Saturday, Dec 03rd

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At the outset let me advise that this paper offers opinion rather than authority of scripture. This is because the matter is not directly covered by God’s word. For this reason the paper will be very brief.

The question is: “Is cremation to be avoided by Christians, or not?” Note that some local authorities are moving towards using less public land and only allowing cremations. In this case Christians may not have a choice.

It is fact that most references to disposal of a body is to burial. Jesus Himself was buried in a tomb. On the other hand, there is no specific reference to burial as a command, or to cremation/burning of bodies as something to be avoided, probably because it was taken for granted that burial was the acceptable method of disposal. The burning of animals is shown to be acceptable, if not required.

Deuteronomy 7 and 12 speak of the Hebrews burning pagan idols used alongside altars, and the groves. There is also an instance of God destroying stone altars with fire. We also know that the unsaved will burn forever in hell (though we are unsure as to what ‘burn’ means in this context).

Pagans burnt their children on altars. For example, see Jeremiah 7:31,

“And they have built the high places of Tophet, which is in the valley of the son of Hinnom, to burn their sons and their daughters in the fire; which I commanded them not, neither came it into my heart.”

Jeremiah 19 also refers to pagans burning their children to Ba’al. 2 Kings 3 gives us the shameful spectacle of the king of Moab burning his own son and heir to his gods, on the city walls.

Conversely, no Hebrew priest was allowed to touch a dead body, let alone burn it. To touch one meant several days spent in cleansing. A body hanged on a tree was to be removed and buried the same day (Deuteronomy 21:23), which is one text used to explain the removal of Jesus’ body after He was crucified (apart from the Sabbath rule). No mention of being cremated, only buried.

In 1 Samuel 31:12 (and see 1 Chronicles 10:12), we see that warriors burnt the bodies of Saul and his sons, and took the resultant bones to be buried. We are not told why they were burnt. But, this example does not thereby give us cause or command to cremate. Job 19:26 implies burial as normal, as does Jeremiah 26:23. Daniel prophesies the burning of an evil ‘horn’ (Daniel 7:11).

Even Paul alludes to being burnt (as an example, not as a command): 1 Corinthians 13:3. His teaching in chapter 15:35-on implies burial as the norm. On the other hand, we are told that our current body cannot enter Heaven: chapter 15:50. This is why we will all have a new body consistent with our spiritual home. Note that many Christians were burnt alive by pagans. This does not stop their new bodies being taken to be with the Lord (15:44).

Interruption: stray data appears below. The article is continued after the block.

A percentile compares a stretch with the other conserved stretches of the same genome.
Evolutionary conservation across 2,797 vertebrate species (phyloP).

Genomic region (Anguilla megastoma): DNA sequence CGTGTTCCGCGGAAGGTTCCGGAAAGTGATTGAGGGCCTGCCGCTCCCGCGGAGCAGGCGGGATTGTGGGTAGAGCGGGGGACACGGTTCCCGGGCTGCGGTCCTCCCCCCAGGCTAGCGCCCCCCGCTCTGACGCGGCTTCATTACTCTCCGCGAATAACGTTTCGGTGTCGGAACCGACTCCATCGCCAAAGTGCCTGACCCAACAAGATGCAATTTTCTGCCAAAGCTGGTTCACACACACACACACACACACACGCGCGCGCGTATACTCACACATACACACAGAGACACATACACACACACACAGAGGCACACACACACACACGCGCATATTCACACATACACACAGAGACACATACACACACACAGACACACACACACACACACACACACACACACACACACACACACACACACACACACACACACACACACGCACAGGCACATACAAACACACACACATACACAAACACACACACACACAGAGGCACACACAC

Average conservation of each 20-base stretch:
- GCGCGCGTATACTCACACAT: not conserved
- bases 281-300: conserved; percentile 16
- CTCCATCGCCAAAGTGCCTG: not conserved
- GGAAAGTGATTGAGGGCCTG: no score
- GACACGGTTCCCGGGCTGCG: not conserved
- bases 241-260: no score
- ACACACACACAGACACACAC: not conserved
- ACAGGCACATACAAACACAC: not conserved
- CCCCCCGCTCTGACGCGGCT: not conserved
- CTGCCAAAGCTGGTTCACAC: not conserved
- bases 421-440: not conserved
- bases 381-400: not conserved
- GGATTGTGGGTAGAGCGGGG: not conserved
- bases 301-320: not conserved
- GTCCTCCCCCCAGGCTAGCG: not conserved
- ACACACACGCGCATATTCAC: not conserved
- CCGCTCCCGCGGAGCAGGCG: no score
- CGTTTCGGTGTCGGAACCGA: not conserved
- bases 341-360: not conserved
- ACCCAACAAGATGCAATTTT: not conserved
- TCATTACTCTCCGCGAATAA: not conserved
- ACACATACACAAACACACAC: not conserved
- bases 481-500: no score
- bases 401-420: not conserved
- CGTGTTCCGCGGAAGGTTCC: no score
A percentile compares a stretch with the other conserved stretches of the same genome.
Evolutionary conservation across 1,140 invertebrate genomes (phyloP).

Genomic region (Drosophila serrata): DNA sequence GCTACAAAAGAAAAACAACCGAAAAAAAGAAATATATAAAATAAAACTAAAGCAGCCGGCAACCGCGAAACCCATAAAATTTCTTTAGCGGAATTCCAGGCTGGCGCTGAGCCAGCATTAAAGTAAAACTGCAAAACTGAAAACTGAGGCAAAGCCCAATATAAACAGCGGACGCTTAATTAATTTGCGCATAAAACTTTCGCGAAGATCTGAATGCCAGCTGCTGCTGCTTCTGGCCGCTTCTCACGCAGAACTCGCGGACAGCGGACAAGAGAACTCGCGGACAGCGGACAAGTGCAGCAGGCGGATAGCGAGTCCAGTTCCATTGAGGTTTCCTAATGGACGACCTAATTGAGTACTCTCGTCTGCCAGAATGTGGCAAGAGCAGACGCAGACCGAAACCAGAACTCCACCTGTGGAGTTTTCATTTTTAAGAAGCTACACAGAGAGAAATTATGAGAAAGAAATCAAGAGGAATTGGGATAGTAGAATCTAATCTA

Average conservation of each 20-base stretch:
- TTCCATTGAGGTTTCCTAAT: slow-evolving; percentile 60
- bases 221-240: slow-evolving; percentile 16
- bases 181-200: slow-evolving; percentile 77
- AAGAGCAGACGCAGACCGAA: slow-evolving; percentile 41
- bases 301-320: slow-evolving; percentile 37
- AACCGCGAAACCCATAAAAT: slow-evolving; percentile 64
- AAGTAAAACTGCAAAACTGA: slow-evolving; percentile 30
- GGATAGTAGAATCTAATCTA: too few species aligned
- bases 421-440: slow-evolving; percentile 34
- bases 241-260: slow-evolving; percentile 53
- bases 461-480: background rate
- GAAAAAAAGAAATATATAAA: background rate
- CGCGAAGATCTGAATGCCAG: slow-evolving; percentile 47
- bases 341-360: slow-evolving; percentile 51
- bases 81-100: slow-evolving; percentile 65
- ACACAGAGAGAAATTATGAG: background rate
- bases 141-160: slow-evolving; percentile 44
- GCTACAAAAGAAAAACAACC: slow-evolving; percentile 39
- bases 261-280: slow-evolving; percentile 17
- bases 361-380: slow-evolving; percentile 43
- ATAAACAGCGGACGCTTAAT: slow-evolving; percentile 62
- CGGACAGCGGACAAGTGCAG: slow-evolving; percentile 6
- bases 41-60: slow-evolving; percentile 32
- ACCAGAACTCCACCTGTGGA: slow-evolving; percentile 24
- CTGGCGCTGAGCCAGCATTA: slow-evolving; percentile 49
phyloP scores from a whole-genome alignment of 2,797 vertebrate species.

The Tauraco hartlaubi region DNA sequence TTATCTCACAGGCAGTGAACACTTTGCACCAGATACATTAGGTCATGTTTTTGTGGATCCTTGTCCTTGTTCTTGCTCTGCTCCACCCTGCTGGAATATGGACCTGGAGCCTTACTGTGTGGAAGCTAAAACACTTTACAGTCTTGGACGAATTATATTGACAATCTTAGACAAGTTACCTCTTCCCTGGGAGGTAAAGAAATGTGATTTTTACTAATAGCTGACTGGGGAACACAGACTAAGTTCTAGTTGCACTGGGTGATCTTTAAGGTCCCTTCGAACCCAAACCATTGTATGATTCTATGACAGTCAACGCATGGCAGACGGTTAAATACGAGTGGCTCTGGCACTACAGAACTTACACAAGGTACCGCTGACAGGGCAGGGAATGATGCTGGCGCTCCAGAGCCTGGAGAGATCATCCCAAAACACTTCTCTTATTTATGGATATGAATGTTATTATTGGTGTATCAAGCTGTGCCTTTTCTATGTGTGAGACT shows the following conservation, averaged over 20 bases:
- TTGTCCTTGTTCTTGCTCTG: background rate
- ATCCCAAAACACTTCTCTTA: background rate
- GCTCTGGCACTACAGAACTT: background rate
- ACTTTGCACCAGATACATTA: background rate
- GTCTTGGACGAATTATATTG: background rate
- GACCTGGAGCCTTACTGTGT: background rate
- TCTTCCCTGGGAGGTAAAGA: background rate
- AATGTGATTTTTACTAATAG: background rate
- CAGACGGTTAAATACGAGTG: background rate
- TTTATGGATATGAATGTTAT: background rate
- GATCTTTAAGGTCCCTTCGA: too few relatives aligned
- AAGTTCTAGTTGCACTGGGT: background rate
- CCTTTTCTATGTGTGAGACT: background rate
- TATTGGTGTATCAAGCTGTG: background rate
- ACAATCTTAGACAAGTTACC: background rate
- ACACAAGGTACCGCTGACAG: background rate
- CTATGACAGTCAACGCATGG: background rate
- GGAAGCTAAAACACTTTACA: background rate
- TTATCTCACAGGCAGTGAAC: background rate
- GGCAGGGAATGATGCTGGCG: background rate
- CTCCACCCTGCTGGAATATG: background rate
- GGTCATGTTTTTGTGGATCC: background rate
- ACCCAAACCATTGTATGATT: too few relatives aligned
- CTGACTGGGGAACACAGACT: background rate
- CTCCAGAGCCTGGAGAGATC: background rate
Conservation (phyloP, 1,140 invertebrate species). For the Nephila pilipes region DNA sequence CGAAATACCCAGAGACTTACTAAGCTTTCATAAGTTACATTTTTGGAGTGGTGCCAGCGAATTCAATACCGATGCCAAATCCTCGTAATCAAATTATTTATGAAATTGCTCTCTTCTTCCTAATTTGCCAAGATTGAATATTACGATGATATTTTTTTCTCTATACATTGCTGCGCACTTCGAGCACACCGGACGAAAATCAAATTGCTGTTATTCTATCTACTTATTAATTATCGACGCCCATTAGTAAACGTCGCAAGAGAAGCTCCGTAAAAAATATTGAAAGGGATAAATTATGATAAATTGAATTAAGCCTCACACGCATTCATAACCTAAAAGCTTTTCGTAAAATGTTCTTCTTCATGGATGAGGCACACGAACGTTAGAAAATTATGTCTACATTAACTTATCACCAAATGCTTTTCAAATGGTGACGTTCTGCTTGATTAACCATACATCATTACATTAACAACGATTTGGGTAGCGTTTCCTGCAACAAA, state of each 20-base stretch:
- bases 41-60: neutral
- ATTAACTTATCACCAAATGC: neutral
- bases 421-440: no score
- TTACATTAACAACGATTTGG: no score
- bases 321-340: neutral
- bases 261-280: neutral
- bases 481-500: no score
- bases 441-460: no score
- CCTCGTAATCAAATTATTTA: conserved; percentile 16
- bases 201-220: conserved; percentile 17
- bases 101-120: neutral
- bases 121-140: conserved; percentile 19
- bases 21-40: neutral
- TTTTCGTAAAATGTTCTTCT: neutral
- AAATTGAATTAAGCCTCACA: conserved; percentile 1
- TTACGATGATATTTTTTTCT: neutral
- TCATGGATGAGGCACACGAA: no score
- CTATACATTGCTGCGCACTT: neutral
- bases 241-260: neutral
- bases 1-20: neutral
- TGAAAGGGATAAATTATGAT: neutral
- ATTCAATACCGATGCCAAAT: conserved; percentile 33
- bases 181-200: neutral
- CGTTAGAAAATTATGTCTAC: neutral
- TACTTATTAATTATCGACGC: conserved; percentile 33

Interestingly the statistics show that most cremations are in pagan societies, such as India ( Rome approved of it in 1963, but this cannot be taken as an authority. Cremation in the USA has risen steadily since 1900, but is slow to take root in ‘Christian’ Europe.

Some argue that because we are the ‘temple of the Lord’ we should not cremate... but this is not logical since a buried body decays to nothing anyway. On the other hand, respect for the body made by God is good, even after death. This is given special force because we should not follow heathen such as Hindus, in our practices and beliefs. Jesus will indeed come for us soon, but the bodies He will resurrect will NOT be the bodies we die in. They will be brand new. So, any argument based on this event are not logical or particularly biblical. There are many other illogical arguments given by well-meaning believers.

The biblical scenario is almost always that of burial and God Himself buried Moses. 2 Kings says that the Israelites were commanded not to follow the practices of heathen (the fires of Molech, etc). In short, the burning of bodies was regarded as heathen, and burial was the normal way of disposing of them.

It is my personal opinion, then, that burial is the Christian answer, because of the past and present activities of heathen and pagans, who favour cremation. It is how I perceive scripture on the matter. We must never copy what pagans do; it is better to bury, which, though still grievous, follows what appears to be a godly pattern. I must admit that I have feeling of repugnance for cremation. The choice, then, is yours.

© January 2016

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Bible Theology Ministries - PO Box 415, Swansea, SA5 8YH
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